The City of Westminster has unveiled a special war memorial to commemorate council employees who fought and died during World War 1.
The striking design placed next to City Hall is made up of 82 shards which represent each of the council officers who fought and died during the conflict. The new memorial has been created during the centenary commemoration of the war in response to the council’s original Roll of Honour having been lost.
The names of those who served are inscribed on a circle surrounding the sculpture, and include officers from sweepers to financial clerks, a sign of how the horrific conflict didn't distinguish between people’s class and background. 11 councillors also served during the war.
Today’s ceremony mirrors the service held nearly a century ago for the unveiling of the original Roll of Honour with the Dean of Westminster, councillors and council officers all present just as they were in 1921 to mark this new commemoration.
The Lord Mayor of Westminster, Cllr Steve Summers, said: “In replacing the original Roll of Honour, this memorial recognises the heroism of ordinary people going about their daily lives who responded to the call to fight for our values and beliefs. They went on to do extraordinary feats in the war to end all wars and made the ultimate sacrifice. Their commitment to doing their duty has ensured we are able to enjoy the freedoms we do today, and we shall not forget them.”
Cllr Robert Davis MBE DL, Deputy Leader and cabinet member for the built environment, said: “We have been marking the centenary anniversary of the war and this year we have also remembered the battle of the Somme, so it is a poignant time to stop and reflect upon the sacrifices of our past as we look to the future. This memorial purposely placed next to Westminster City Hall will be a constant reminder for our staff and visitors to our offices, as well as passers-by, of all the people who served our borough and then went on to serve our country. They stand up for all that Westminster represents and will no doubt inspire future leaders and role models.”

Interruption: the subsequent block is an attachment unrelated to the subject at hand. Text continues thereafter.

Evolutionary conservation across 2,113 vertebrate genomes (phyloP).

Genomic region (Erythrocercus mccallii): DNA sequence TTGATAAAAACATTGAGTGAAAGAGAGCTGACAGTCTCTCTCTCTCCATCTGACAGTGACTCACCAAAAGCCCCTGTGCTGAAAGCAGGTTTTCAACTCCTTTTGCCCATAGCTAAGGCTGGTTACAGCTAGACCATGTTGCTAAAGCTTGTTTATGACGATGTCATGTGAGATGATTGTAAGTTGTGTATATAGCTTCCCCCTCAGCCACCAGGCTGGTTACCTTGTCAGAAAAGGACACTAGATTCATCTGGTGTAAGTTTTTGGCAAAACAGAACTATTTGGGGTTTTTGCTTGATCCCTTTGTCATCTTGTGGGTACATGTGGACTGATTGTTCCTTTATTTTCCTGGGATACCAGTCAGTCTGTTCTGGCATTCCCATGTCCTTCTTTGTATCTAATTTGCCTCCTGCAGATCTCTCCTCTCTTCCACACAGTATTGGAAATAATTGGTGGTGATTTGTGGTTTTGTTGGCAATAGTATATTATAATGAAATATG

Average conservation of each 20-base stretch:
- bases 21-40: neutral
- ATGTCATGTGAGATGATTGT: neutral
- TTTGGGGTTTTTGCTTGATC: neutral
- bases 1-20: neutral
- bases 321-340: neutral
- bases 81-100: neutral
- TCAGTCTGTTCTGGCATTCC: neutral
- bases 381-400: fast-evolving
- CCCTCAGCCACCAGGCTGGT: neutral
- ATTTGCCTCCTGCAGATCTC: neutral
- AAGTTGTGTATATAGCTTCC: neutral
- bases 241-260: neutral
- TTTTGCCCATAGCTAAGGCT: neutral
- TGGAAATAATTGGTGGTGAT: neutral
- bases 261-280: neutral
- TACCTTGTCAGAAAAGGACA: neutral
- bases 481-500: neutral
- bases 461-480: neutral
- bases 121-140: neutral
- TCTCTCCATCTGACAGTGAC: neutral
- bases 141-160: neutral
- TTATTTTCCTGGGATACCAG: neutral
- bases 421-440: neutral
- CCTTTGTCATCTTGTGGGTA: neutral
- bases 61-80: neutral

Dignitaries were joined at the unveiling by local school children from Burdett Coutts and St Gabriel’s who have been learning about the Battle of the Somme as part of our Community Covenant work with local schools.
Cllr Rachael Robathan, Armed Forces Champion, said: “This new monument is a part of Westminster’s commitment to remembering our past and supporting our serving personnel and their families well into the future. Through our Community Covenant work we host a range of activities from regular workshops with school children to providing advice on housing in the borough. We will continue to work and engage with our forces to ensure they are well looked after in Westminster, and receive excellent care and attention.”
Pupils played the Last Post and read out the epitaphs they wrote to Private Ernest Boots, a road sweeper who fought and died at the Somme in 1916. The Dean of Westminster said the Lord’s Prayer before the memorial was unveiled and blessed.
Our Community Covenant work with schools continued into the afternoon with children from Westminster Cathedral performing a play based on the story of Ernest Boots at the Abbey Centre.
The sculpture was created by British artist Lee Simmons.